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Free iPhone 3GS upgrade to iPhone 4?

So Radioshack is offering $50 off the price of an iPhone 4 for the next several days. As far as I can tell, the difference between the iPhone 4 and the iPhone 3GS is not that great, so I've not really been that interested. But it got me thinking.

It turns out that there are many sites that supposedly give you cash for your old iPhone. Oddly, Radioshack is offering $125, and I see sites like and offering anything between $125 and as much as $315. How can that be? I am not sure.

As current AT&T contract lock in is over, so from my calculations: $300 for the phone, $50 discount from Radioshack is $250, so if I can get $250 for my old phone, it's a free upgrade. My remaining question is, who the heck is and can I trust them?

Photo sharing thoughts

I just returned from my mother's birthday party with about 300 photos - I would say 70% of them are no good, so I selected about 40 of the best ones and then had to decide how to share them with everyone who cared.

A little bit of research produced the following options which I am sharing with YOU to save you and me some time in the future.

Note that I am on a Mac and thus I use iPhoto to store the pictures, and have an Apple MobileMe account.

  • Option 1: Create a MobileMe Gallery directly from iPhoto and upload the pictures. This works well but the gallery has many clever features which may confuse some of the inexperienced computer users who want to see the pictures.

  • Option 2: Send to FaceBook directly from iPhoto. This also works well. Because most (but not all) of the people who would like to see the photos are my friends on Facebook they will immediately see the photos and I don't have to send them emails. Also there are many friends on facebook who I would normally not bother with an email announcement but who will appreciate seeing the photos. On the other hand, once the album 'scrolls' off their feed in facebook they will probably have a hard time finding it.

  • Option 3: I am experimenting with a very simple and free site called Yogile which offers a brain dead simple viewer experience. Drawback is that I cannot send the photos directly from iPhoto, but on the other hand it gives an easy URL which I can email to everyone who might be interested.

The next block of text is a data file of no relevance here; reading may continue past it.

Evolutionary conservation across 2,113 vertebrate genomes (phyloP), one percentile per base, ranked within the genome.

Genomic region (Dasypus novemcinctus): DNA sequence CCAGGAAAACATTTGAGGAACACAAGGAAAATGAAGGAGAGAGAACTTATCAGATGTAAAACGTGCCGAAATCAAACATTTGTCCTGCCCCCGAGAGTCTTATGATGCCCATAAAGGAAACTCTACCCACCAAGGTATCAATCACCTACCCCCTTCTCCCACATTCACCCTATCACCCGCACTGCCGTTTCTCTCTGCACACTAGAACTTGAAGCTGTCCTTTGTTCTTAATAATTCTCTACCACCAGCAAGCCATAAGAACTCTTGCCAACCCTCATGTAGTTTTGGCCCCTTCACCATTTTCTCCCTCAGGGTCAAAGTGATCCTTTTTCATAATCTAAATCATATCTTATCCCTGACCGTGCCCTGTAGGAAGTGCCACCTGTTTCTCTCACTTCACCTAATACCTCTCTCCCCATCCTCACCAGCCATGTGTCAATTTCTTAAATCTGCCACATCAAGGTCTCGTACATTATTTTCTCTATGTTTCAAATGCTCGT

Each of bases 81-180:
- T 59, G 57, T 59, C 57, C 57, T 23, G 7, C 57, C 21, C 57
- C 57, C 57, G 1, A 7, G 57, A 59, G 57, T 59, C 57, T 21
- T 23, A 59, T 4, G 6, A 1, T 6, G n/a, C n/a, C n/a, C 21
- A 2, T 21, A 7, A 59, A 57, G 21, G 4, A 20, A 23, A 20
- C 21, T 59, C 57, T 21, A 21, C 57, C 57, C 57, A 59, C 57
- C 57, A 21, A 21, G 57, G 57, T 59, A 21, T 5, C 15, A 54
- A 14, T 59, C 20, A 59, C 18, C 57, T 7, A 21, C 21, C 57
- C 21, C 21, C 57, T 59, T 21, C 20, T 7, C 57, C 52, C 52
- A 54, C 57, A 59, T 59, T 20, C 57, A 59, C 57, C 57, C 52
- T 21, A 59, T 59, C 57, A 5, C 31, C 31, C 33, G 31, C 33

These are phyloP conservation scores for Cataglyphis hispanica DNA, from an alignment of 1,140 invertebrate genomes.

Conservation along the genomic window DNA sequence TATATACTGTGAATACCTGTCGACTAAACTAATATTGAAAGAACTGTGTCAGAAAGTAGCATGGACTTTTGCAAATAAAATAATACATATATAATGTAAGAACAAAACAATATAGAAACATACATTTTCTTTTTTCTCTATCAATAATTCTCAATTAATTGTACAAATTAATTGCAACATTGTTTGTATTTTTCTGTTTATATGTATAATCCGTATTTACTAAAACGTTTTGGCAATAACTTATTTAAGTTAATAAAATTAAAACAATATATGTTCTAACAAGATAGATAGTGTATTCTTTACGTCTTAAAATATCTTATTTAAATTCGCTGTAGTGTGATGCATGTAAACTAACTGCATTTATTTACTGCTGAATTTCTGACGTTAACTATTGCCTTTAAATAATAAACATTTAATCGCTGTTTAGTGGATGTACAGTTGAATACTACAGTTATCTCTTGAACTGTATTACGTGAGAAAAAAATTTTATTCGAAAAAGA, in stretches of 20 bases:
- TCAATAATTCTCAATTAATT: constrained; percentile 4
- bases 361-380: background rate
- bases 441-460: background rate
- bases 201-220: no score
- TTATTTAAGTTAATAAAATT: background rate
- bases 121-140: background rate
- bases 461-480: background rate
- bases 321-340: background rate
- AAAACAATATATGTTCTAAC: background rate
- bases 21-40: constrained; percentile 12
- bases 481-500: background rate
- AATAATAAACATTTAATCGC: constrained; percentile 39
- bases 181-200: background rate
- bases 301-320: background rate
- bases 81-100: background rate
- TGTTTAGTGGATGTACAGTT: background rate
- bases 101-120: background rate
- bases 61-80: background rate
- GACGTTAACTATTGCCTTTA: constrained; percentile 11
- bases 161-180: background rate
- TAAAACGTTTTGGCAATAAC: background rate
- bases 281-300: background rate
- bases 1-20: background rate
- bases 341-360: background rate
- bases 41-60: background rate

• Option 4: I considered Flickr, which I love. But I often find that people who don't know it or are very inexperienced with computers oddly get quite confused because again it has many many features.

Any other that I should consider?

Wikileaks: Truth or Truthy or something entirely different?

David Weinberger has, as usual, an interesting take, and some interesting links relevant to our perception and the defense or offense of Wikileaks. From his post:

"I here just want to comment on a particular theory of truth that many are using to justify Wikileaks. This ideas says that “the truth” is a neutral and accurate depiction of how the world is. One is thus always justified in stating the truth.

That definition may be true, or it may be true as stipulated, but it’s not useful. In fact, it’s the opposite of useful because it misses truth’s value. Someone who babbles an endless series of true statements is insane. Kierkegaard talked about this as “objective madness.”

He imagines a patient walking home from a stay in an insane asylum trying to convince people he’s sane by repeating over and over something true: “The world is round. The world is round.” The same ex-patient would be just as insane if he varied his list of true things as he strolls down the street: “The world is round. Books have weight. Wheels roll. My toenails are growing.” (from Truth is Not Enough)

Bubble Bubble Sign Of Trouble

The thing about a bubble is that while people worry about it, no one is actually sure whether they are in one, and especially when it will be over. The other thing about bubbles is that they keep happening because they are the result of human nature (greed and self-deception):

"Less than a decade after the dot-com bust taught Wall Street and Silicon Valley investors that what goes up does not keep going up forever, a growing number of entrepreneurs and a few venture capitalists are beginning to wonder if investments in tech start-ups are headed toward another big bust."…

"The chief evidence, according to industry experts and analysts, is the way venture capitalists and established companies are clamoring to give money to young companies, including those with only a shred of an idea. They are piling into me-too start-ups that imitate popular Web companies that already received financing. Companies that involve social shopping, mobile photo sharing and new social networking are finding it easy to attract investors because no one wants to miss the next big thing." (from Sillicon Valey Shows Sign of a New Dot-Com frenzy)

Why we need new election technology